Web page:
Escher at the Currier

Escher at the Currier

The entrance and exit to “M.C. Escher: Reality and Illusion” at the Currier Museum of Art through Jan. 5. Photo by J.L. Stevens

“Only those who attempt the absurd will achieve the impossible. I think it’s in my basement… let me go upstairs and check.” – M. C. Escher

Ah, Escher — the man known for his impossibly wonderful, wonderfully impossible drawings and prints. He’s a man, as the director and CEO of the Currier Museum of Art, Susan Strickler says, “whose works are instantly recognizable, but whose first name is less well known.” The works of “M.C. (Maurits Cornelis) Escher: Reality and Illusion” exhibit is on display through Jan. 5 at the Manchester museum. And it is well worth the 45 minute drive from the Seacoast.

Granted the exhibit is highly visual, and that is only enhanced by the supply of magnifying glasses stationed at points throughout. There’s something about having a magnifying glass in your hand that makes you feel like a detective, a detective on the hunt for what it must have felt like to draw the tesselations and geometrically impossible works in each piece. (Pointer: If you don’t see a magnifying glass at the beginning, hustle to the end and grab one from the return station. They’re popular.)

While many are fond of Escher’s pieces, architects must hold them in a special chamber of their heart. Escher was, after all, a failed architect: “In 1919, Escher attended the Haarlem School of Architecture and Decorative Arts in Haarlem. He briefly studied architecture, but he failed a number of subjects (partly due to a persistent skin infection) and switched to decorative arts,” we’re told. And, fortunately so, that’s where he learned his drawing skills, and how to make woodcuts.

At least twice in the exhibit, you will see a placard with the words “Eigen Druk” on it. It translates to “By my own hand,” and Escher added it to the bottom of many pieces. You see, it took years to be a skilled printer, and Escher was very proud of this fact.

Marvel at “Metamorphosis II,” 1939-40, a monumental woodcut printed from 20 blocks on three combined sheets in black, green and brown. The piece combines tesselations with metamorphosis for dramatic storytelling using multiple themes. Wonderfully described, “words become shapes, shapes become creatures, and cubes become a chessboard landscape resolving into words and thus, we end where we began.”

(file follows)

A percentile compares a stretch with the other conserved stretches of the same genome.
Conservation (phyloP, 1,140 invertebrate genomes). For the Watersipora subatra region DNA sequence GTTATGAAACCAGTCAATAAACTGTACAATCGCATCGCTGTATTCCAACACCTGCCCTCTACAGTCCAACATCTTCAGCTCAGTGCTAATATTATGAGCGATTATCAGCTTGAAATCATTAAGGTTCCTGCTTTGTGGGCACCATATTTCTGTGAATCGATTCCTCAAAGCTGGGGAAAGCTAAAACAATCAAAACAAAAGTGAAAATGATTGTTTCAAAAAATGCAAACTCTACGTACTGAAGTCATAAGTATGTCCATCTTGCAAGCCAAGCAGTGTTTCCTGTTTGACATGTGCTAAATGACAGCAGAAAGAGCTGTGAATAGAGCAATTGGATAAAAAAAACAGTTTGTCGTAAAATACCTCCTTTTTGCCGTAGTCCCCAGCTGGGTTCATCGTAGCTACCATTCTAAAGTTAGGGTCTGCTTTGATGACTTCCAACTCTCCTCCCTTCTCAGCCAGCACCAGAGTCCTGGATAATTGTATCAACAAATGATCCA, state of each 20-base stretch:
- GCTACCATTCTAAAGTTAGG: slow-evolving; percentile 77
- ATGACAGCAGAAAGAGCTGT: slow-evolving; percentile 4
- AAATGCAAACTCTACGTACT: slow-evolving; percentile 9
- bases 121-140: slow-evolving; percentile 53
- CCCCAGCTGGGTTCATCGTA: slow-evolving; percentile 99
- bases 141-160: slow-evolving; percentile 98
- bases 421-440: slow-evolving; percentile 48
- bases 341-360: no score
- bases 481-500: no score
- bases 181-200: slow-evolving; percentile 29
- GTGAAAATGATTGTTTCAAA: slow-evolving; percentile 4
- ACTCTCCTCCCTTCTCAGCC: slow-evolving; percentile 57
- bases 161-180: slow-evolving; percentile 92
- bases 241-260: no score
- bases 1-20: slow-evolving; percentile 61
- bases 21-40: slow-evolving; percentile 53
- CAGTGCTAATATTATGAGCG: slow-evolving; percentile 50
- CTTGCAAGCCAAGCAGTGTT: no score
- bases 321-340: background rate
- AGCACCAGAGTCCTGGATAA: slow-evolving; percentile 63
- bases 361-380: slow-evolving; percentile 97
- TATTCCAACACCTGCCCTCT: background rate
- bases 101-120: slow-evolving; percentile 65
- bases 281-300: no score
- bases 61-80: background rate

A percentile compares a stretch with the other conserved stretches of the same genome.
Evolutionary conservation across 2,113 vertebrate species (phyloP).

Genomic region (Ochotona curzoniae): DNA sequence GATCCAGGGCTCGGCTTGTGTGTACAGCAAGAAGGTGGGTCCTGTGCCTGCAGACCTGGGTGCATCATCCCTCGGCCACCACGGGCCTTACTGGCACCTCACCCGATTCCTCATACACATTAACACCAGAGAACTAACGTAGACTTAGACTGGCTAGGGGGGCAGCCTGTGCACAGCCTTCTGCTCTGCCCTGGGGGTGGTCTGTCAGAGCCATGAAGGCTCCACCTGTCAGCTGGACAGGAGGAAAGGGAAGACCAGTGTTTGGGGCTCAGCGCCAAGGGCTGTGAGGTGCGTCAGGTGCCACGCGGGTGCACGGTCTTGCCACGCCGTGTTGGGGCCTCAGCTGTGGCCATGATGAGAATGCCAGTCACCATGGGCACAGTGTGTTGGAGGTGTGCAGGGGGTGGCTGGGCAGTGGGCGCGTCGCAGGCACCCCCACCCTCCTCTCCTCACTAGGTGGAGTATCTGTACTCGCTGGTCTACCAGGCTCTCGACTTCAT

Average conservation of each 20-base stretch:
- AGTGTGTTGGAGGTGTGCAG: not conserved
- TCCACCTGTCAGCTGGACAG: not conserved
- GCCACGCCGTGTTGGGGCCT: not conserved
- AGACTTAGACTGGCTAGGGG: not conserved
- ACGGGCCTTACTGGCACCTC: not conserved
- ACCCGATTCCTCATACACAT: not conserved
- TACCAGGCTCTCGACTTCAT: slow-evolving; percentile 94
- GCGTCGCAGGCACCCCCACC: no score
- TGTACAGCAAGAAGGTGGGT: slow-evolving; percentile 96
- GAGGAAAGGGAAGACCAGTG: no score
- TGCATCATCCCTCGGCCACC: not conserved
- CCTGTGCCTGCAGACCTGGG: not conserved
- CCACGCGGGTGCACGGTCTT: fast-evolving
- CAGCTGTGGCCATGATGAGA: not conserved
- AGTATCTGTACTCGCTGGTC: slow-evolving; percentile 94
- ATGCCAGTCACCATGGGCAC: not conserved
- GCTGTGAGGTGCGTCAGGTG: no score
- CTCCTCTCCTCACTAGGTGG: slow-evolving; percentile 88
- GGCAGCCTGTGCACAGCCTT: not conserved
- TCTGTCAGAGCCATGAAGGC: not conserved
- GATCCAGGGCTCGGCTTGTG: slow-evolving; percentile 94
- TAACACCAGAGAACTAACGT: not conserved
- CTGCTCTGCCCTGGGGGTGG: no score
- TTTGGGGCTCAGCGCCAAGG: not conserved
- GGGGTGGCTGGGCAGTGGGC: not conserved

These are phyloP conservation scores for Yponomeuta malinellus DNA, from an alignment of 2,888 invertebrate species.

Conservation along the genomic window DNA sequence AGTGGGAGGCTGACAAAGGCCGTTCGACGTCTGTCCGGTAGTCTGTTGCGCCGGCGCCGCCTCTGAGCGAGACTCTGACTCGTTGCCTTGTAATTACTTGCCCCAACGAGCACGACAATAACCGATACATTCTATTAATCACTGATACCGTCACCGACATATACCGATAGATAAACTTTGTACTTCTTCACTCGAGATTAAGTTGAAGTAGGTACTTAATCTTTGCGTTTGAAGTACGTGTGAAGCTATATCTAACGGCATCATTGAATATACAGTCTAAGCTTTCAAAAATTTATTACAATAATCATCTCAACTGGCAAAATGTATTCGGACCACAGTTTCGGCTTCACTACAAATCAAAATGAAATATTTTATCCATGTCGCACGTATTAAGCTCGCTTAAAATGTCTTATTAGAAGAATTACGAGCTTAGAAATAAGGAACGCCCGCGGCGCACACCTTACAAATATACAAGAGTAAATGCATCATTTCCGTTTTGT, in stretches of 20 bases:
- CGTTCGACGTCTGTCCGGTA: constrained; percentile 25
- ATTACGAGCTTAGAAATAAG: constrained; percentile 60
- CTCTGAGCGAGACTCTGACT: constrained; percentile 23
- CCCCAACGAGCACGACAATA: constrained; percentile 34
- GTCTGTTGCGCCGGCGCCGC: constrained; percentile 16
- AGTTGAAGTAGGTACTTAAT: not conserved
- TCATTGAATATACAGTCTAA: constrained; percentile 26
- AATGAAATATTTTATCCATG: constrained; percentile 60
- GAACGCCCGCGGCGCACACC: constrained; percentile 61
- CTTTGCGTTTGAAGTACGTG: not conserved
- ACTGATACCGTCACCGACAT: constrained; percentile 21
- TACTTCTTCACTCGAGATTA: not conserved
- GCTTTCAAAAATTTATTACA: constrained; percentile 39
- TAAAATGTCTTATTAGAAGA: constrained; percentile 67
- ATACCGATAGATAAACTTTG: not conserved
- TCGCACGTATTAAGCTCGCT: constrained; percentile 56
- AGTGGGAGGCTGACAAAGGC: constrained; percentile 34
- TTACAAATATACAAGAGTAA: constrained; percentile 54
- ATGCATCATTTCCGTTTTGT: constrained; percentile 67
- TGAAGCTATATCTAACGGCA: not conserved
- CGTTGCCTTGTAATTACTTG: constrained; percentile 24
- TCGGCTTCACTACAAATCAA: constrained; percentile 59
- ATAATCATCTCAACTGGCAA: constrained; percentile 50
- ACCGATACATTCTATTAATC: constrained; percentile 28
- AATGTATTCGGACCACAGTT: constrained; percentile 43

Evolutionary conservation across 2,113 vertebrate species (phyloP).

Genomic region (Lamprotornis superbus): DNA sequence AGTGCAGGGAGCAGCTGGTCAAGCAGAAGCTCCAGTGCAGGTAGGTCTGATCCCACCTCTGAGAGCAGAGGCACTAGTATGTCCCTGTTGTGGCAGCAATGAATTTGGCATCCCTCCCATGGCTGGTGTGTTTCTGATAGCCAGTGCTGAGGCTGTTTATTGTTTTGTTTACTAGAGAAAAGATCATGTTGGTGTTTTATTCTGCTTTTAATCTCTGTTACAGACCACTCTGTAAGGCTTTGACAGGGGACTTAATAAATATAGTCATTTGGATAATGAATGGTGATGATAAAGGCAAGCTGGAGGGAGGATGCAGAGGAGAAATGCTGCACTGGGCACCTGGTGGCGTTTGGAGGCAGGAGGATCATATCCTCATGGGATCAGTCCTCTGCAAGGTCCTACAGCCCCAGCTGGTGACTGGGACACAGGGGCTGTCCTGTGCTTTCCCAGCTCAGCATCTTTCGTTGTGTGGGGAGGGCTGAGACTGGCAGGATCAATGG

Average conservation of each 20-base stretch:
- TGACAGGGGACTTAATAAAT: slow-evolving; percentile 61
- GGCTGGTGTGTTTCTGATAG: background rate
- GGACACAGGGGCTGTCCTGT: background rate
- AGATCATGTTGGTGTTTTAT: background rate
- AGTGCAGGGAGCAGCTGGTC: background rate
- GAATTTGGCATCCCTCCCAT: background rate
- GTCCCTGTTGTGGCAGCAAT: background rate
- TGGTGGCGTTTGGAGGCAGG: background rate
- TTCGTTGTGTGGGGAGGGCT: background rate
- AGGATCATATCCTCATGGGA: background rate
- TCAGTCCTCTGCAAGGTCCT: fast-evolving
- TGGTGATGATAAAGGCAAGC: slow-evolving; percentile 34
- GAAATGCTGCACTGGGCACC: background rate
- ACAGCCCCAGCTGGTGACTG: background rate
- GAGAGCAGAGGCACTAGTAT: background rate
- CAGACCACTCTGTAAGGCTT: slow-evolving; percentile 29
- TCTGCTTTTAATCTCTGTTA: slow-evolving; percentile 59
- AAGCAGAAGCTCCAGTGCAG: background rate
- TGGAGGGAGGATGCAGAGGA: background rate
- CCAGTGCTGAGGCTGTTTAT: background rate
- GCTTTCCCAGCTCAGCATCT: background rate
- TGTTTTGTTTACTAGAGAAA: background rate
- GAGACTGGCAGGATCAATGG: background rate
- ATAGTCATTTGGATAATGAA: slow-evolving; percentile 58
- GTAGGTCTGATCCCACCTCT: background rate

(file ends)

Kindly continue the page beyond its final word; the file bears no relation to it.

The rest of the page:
You will definitely recognize “Drawing Hands,” 1948, lithograph. Escher was left handed and used his right hand as a model. It’s definitely one of his more well-known pieces.

Less well known is “Tetradedral Planetoid,” 1954, a woodcut in green and black. (Photographs were not allowed of the exhibit, but a quick visit to WikiArt, the Visual Art Encyclopedia will show you all you need to know.) If that isn’t enough architecture for you, “Double Planetoid,” 1949, a wood engraving, is mounted right next to it. Cities seem to spring from each and every compass point.

Escher was not content to merely replicate life as he saw it (or life as he saw it was very different than how ordinary folks saw it.)

In “Path of Life III,” 1966, a woodcut, you see a study of infinity. Escher tries to achieve infinite smallness in the center of the work. Does he succeed?

The Currier does a nice job of providing ways for you to put yourself into exhibits. In the Escher exhibit, this involves making your own self-portrait (a la his “Self-Portrait in Spherical Mirror,” 1950, woodcut.) In the gallery, you are invited to sit at a table and gaze into a silver gazing ball and draw what you see, or don’t see. You then clip it to a wall already full of previous patrons pencil drawings. It’s a trip to imagine you are an artist, and the subject simultaneously, and yet also just one of the many passing through this somewhat otherworldly show.

Another great feature of the Currier’s Escher exhibit is the entrance and exit wall. It is a giant wall-sized print of “Belvedere,” 1958, a lithograph that is also in the exhibit. Walk through the arch next to this piece that in itself contains at least 20 archs, and feel at once viewer and part of the show.

WHAT “M.C. Escher: Reality and Illusion”

WHEN through Monday, Jan. 5, 2015

WHERE Currier Museum of Art, 150 Ash St., Manchester, N.H.

COST $5 special exhibition charge to view; Saturdays, 10 a.m.-2 p.m., free admission for N.H. residents

CONTACT 669-6144,